Monday, October 8, 2012

Dear Michael

Recently, I've been communicating with a young friend who is recently paralyzed. He shares his concerns, worries, and questions with me and in return I offer advice or wisdom on the issues. I'm not exactly sure if what I say is helpful or comforting, but I do my best to just be honest, even when it is hard. This experience continues to teach me many lessons, but mostly I am learning, once again, how similar we all are to each other. His feelings parallel my feelings then and now. I have so much I want to tell him, but I am trying not to overwhelm him. Instead of rattling off a bunch of advice, I decided to write him a letter. But, as I was writing it, I realized it is a letter that should be shared with everyone, from the perspective of a paraplegic. I am only speaking from the point of view of my own disability and suffering. I am not presuming in anyway to speak for loss, grief, or tragedy of any other kind.

Dear Michael,

Smiles from the threshold of the year to come,
Whispering 'it will be happier'...”
― Alfred Tennyson

Today I sit, as a veteran paraplegic, contemplating words of wisdom to share with you, the newly paralyzed. I wonder what words can I share that will give you hope, will ease your pain, will encourage you to fight for your independence, and will keep you from fearing your future. I write this from the best place I know, honesty. I hope it brings you some comfort.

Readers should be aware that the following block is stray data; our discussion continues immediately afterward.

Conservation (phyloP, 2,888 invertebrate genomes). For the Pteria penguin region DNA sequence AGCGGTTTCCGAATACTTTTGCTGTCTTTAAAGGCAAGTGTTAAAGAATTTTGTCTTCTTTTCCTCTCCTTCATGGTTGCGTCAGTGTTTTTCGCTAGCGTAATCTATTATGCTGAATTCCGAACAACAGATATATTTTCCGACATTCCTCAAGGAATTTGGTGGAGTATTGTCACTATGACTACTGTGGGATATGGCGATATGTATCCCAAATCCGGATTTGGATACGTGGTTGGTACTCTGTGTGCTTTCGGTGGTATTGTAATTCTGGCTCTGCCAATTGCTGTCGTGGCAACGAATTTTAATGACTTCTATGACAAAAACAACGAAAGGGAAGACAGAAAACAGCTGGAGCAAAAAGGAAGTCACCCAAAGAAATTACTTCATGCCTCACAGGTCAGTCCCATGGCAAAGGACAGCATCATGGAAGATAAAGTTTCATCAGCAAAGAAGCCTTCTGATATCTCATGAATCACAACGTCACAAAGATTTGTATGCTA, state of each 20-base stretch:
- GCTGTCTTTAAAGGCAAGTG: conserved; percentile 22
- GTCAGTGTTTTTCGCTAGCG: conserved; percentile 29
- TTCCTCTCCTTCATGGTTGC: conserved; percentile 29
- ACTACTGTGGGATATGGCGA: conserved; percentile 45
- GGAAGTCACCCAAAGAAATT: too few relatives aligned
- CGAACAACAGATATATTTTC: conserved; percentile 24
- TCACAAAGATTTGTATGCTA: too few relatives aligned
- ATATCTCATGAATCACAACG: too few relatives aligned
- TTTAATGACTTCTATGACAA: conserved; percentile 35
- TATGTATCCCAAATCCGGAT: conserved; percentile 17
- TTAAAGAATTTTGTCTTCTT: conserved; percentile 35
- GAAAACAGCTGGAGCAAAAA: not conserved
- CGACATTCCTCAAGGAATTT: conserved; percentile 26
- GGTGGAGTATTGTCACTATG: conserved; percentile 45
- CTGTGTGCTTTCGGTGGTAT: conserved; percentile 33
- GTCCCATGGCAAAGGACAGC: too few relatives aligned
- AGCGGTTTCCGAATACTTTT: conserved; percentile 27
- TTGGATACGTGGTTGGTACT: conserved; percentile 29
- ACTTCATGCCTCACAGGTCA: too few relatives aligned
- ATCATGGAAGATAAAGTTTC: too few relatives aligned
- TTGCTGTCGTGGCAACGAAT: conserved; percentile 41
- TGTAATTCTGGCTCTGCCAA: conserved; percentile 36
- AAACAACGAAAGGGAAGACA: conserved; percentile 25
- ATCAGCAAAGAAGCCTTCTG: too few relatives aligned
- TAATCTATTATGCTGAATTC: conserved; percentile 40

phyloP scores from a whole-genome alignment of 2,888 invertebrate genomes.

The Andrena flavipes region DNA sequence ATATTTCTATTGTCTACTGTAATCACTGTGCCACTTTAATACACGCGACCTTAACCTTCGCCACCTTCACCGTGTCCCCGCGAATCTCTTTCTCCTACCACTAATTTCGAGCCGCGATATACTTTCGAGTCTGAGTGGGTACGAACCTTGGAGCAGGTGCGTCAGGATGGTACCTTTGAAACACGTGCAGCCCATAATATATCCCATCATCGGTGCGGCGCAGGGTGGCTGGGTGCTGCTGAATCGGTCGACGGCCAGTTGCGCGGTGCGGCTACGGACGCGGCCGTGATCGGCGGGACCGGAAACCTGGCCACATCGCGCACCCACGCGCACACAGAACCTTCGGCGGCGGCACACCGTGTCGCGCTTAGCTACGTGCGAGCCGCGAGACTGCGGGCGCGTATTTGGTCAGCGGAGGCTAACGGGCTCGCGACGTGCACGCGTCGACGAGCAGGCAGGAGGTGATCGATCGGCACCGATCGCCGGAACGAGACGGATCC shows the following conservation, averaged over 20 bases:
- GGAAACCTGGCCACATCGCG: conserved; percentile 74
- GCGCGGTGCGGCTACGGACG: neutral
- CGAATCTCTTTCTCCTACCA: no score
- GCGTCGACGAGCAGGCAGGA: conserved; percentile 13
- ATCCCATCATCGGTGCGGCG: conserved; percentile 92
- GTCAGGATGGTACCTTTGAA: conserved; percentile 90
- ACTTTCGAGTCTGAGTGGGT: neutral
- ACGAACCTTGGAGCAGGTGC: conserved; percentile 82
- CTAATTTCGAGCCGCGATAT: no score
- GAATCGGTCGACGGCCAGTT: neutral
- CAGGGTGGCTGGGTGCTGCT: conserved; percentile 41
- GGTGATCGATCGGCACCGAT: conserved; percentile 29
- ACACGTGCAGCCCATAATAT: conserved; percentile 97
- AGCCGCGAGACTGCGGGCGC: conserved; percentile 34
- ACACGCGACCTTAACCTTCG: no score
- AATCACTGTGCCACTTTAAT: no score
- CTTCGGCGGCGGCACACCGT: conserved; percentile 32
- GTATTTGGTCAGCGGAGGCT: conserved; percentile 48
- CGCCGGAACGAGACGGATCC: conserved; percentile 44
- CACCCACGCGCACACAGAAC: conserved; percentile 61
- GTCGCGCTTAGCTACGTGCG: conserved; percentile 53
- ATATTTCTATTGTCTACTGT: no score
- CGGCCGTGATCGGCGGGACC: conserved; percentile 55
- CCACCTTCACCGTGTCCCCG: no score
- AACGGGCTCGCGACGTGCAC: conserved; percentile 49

Life is different now. You were walking, just a few months ago and now you are not. You sit alone at night contemplating how and why your life changed so abruptly and severely, while friends your age drink beer and dance into the wee hours of the night without a care in the world. You envy their freedom, their innocence, and wonder why yours has been ripped away all too soon. That moment, that instant when everything changed runs rapidly through your mind, you see every detail as if it was happening live and torture yourself thinking if only you could go back and change just one thing how different life would be now. You search for a reason, an answer and come up empty handed every time because there isn't one, there isn't an answer to the why, it just happened. As far as I know and believe, it isn't part of a plan, you aren't being punished or tested, you had an accident and this is the result. Sure, you can try to be more careful from now on, looking before you leap, but the worst part, the toughest hill to climb, is the realization that we are human and we are fragile. Ten out of ten of us die. We all suffer, we all lose things way too soon, and tragedy knows no boundaries. You are far too young to know this already, but I assure you there are far more and far younger learning the same lesson every single day. This discovery is not all bad, no not at all. It is actually wonderful, freeing, and exhilarating. I like to call our paralysis, our disability, a key to life.